Although San Francisco Giants catcher Buster Posey rolled to the 2010 NL Rookie of the Year award, it should be noted that there is still room for complaint, both from Posey and from runner up Jason Heyward. Yasushi Kikuchi, who covers the Dodgers for Japan’s Kyodo News Service, did not vote for Posey, instead selecting Gaby Sanchez, Jason Heyward and Jaime Garcia on his ballot. Kikuchi’s rationale was this:
Kikuchi said he left Posey off his ballot because of the late-May promotion.
“Obviously it was a tough decision,” Kikuchi said. “To me, Rookie of the Year is the best rookie player throughout the whole season. On the other hand, I know Buster had a very big impact for the Giants. I know how important his role was to contribute to the Giants winning the championship.”
I’m not really understanding the point of that. He says he didn’t vote for him because he didn’t join the team until late May but then he acknowledges his important contribution to the Giants. At the end of the day he put up numbers equal to Jason Heyward while managing the Giants pitching staff and throwing out base runners at a solid clip. Add in that he was a key member of a Giants team making the playoffs and it seems like a no-brainer that he would be on your ballot.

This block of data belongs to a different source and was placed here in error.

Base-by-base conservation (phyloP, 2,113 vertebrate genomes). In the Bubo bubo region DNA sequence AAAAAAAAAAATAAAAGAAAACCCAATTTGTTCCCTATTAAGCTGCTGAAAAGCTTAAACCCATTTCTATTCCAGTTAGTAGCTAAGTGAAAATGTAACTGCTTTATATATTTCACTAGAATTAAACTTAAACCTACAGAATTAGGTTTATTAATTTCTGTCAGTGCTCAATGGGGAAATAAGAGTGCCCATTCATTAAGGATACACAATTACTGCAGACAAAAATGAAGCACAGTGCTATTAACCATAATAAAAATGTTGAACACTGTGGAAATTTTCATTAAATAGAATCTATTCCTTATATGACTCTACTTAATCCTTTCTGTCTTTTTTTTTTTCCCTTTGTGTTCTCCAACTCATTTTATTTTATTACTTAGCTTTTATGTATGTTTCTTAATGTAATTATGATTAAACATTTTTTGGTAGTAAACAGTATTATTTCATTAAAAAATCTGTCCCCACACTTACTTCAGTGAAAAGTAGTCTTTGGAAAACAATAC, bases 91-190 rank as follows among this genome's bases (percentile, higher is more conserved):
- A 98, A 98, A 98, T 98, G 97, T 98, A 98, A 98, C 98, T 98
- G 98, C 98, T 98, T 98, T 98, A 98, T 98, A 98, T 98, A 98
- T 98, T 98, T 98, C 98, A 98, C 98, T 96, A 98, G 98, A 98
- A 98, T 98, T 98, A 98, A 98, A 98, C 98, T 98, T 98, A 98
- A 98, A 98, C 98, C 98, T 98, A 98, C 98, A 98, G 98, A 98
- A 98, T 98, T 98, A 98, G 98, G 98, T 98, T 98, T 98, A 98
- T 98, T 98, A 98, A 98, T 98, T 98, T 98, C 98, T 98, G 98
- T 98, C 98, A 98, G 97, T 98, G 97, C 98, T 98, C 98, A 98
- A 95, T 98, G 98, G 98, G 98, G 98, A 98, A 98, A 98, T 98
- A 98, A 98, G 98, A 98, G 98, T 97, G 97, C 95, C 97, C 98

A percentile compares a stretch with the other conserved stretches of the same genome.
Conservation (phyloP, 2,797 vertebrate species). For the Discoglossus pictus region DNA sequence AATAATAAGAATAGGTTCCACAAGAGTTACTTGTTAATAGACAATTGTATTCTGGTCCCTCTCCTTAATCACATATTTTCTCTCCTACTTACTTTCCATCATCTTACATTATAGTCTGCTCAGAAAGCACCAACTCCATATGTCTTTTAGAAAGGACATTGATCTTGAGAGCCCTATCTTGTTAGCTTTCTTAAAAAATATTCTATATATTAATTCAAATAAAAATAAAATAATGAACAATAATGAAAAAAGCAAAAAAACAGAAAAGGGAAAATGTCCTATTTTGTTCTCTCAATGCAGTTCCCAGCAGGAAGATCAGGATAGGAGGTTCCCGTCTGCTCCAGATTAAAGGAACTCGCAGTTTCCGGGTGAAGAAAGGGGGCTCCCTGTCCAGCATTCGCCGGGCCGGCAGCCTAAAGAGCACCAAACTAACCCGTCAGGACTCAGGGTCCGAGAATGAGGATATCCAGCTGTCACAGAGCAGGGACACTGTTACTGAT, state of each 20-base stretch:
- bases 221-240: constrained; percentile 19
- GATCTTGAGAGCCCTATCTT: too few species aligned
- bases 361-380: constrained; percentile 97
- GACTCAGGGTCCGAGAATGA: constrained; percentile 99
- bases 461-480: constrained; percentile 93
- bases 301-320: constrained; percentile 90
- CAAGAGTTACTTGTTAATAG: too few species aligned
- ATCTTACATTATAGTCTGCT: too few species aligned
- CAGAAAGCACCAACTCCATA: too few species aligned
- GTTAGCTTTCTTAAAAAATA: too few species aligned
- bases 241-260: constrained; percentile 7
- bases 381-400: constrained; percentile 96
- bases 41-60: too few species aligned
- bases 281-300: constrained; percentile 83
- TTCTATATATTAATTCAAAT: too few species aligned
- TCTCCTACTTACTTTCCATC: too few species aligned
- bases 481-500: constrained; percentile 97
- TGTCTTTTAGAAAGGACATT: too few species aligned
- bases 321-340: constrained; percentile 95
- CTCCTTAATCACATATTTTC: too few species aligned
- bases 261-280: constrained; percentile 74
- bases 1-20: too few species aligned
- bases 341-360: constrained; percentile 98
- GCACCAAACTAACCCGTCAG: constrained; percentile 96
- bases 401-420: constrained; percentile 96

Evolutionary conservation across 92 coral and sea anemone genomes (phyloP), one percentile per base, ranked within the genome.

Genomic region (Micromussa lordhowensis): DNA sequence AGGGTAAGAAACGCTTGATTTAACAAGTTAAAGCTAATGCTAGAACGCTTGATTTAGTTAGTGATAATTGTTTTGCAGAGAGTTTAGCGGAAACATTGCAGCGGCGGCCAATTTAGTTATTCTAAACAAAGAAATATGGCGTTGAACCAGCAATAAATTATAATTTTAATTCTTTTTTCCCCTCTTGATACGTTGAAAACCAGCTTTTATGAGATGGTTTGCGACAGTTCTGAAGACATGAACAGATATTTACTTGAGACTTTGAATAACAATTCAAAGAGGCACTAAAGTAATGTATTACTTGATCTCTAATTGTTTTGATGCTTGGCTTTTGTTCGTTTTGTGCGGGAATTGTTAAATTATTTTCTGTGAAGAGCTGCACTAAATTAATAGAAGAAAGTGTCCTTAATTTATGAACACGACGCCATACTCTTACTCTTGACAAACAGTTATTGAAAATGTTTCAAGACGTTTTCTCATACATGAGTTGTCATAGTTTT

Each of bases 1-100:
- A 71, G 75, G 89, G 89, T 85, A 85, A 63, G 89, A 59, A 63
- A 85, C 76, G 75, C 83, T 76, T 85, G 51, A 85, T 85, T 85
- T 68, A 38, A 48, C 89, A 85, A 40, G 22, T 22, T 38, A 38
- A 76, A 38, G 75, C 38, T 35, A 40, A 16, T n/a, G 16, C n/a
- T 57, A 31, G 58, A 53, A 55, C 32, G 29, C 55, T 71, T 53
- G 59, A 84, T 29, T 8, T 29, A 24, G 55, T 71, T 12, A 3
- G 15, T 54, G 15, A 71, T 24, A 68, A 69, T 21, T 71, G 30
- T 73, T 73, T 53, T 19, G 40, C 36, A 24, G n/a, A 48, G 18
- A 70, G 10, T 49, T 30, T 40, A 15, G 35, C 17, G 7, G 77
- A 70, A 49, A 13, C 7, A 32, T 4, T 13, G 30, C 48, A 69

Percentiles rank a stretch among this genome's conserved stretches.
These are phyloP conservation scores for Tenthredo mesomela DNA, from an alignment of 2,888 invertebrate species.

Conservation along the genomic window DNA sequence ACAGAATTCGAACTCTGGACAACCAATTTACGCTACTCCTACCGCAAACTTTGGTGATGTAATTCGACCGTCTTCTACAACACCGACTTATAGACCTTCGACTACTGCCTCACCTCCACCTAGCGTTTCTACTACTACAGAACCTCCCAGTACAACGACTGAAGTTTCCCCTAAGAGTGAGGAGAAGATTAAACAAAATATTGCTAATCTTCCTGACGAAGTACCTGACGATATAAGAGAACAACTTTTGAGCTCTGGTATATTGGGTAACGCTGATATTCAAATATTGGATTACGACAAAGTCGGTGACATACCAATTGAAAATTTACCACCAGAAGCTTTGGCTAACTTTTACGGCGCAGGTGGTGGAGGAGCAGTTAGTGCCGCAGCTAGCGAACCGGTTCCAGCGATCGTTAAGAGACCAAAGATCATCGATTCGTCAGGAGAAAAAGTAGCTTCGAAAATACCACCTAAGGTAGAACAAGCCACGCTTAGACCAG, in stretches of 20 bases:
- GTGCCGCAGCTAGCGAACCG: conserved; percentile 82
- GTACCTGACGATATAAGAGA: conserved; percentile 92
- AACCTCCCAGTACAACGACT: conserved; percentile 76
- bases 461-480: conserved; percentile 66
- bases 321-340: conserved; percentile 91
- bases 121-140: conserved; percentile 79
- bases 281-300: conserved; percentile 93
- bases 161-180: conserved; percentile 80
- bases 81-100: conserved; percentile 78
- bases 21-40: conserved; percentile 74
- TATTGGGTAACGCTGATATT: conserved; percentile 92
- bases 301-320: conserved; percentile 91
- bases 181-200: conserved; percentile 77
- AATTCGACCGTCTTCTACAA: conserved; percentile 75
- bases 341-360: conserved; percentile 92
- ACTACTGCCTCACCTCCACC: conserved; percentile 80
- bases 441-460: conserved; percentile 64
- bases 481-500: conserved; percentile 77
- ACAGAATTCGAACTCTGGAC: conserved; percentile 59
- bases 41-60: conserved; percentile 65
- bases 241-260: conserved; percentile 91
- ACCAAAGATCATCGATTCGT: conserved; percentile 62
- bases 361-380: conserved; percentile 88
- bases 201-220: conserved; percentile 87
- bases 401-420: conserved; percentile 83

I can see arguments for Heyward being the winner, but to discount Posey entirely from the top three? Even if the Giants hadn’t won the World Series Posey would still be deserving. I don’t think it’s a pro-Dodgers, anti-Giants thing so much as a pro-idiocy, anti-logic type of thing.
Elsewhere Dejan Kovacevic left Heyward off his ballot entirely. He voted for Buster Posey first and then included the Pirates Neil Walker and Jose Tabata. This was particularly unique as he was the only person to include Pirates on his ballot. Oh, and he happens to write for a Pittsburgh newspaper. The folks at SB Nation Pittsburgh throw out some arguments for this ballot, and Kovacevic himself tweeted that he felt the two belonged in the argument, thus his vote for them second and third.
Everyone’s entitled to their opinion but it seemed like Kovacevic was making this more about himself than the players. He seemed to feel he was doing something that had to be done to get them in the argument. Maybe they were in the argument, but it seems like the simple fact was that Jason Heyward had a stronger 2010 campaign than either of them. But at the end of the day, it’s mostly opinions I suppose.